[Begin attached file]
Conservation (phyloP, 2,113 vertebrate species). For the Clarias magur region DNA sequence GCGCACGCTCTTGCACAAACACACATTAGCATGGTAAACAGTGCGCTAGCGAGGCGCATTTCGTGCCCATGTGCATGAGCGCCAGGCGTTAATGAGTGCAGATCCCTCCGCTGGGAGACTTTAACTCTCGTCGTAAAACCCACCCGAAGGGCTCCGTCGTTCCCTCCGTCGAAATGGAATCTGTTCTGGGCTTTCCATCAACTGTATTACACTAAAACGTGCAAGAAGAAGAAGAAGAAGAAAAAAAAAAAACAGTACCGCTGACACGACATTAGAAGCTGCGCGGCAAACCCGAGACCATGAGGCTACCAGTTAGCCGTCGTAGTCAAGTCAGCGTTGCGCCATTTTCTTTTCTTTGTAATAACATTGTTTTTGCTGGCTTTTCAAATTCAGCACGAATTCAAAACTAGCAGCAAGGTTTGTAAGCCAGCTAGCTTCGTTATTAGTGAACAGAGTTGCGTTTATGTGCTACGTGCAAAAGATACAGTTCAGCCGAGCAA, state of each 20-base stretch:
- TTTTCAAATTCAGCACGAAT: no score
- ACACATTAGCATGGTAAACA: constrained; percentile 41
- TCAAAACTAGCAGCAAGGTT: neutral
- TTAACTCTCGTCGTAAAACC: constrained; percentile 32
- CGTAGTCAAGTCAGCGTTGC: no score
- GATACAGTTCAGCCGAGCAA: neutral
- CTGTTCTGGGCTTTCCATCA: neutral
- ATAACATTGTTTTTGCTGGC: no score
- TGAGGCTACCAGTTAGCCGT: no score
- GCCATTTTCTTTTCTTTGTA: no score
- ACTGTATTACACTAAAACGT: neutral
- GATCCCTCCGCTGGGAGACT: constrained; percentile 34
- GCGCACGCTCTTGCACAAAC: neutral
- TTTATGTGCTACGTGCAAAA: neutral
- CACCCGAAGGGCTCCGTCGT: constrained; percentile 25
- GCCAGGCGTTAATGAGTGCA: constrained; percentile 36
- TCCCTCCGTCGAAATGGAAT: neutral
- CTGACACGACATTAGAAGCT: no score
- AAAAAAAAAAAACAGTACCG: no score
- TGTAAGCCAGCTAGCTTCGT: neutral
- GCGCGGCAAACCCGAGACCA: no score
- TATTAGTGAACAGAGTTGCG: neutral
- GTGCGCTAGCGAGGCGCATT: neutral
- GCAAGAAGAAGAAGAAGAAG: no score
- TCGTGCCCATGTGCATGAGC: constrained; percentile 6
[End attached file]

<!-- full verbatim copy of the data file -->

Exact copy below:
Conservation (phyloP, 2,113 vertebrate species). For the Clarias magur region DNA sequence GCGCACGCTCTTGCACAAACACACATTAGCATGGTAAACAGTGCGCTAGCGAGGCGCATTTCGTGCCCATGTGCATGAGCGCCAGGCGTTAATGAGTGCAGATCCCTCCGCTGGGAGACTTTAACTCTCGTCGTAAAACCCACCCGAAGGGCTCCGTCGTTCCCTCCGTCGAAATGGAATCTGTTCTGGGCTTTCCATCAACTGTATTACACTAAAACGTGCAAGAAGAAGAAGAAGAAGAAAAAAAAAAAACAGTACCGCTGACACGACATTAGAAGCTGCGCGGCAAACCCGAGACCATGAGGCTACCAGTTAGCCGTCGTAGTCAAGTCAGCGTTGCGCCATTTTCTTTTCTTTGTAATAACATTGTTTTTGCTGGCTTTTCAAATTCAGCACGAATTCAAAACTAGCAGCAAGGTTTGTAAGCCAGCTAGCTTCGTTATTAGTGAACAGAGTTGCGTTTATGTGCTACGTGCAAAAGATACAGTTCAGCCGAGCAA, state of each 20-base stretch:
- TTTTCAAATTCAGCACGAAT: no score
- ACACATTAGCATGGTAAACA: constrained; percentile 41
- TCAAAACTAGCAGCAAGGTT: neutral
- TTAACTCTCGTCGTAAAACC: constrained; percentile 32
- CGTAGTCAAGTCAGCGTTGC: no score
- GATACAGTTCAGCCGAGCAA: neutral
- CTGTTCTGGGCTTTCCATCA: neutral
- ATAACATTGTTTTTGCTGGC: no score
- TGAGGCTACCAGTTAGCCGT: no score
- GCCATTTTCTTTTCTTTGTA: no score
- ACTGTATTACACTAAAACGT: neutral
- GATCCCTCCGCTGGGAGACT: constrained; percentile 34
- GCGCACGCTCTTGCACAAAC: neutral
- TTTATGTGCTACGTGCAAAA: neutral
- CACCCGAAGGGCTCCGTCGT: constrained; percentile 25
- GCCAGGCGTTAATGAGTGCA: constrained; percentile 36
- TCCCTCCGTCGAAATGGAAT: neutral
- CTGACACGACATTAGAAGCT: no score
- AAAAAAAAAAAACAGTACCG: no score
- TGTAAGCCAGCTAGCTTCGT: neutral
- GCGCGGCAAACCCGAGACCA: no score
- TATTAGTGAACAGAGTTGCG: neutral
- GTGCGCTAGCGAGGCGCATT: neutral
- GCAAGAAGAAGAAGAAGAAG: no score
- TCGTGCCCATGTGCATGAGC: constrained; percentile 6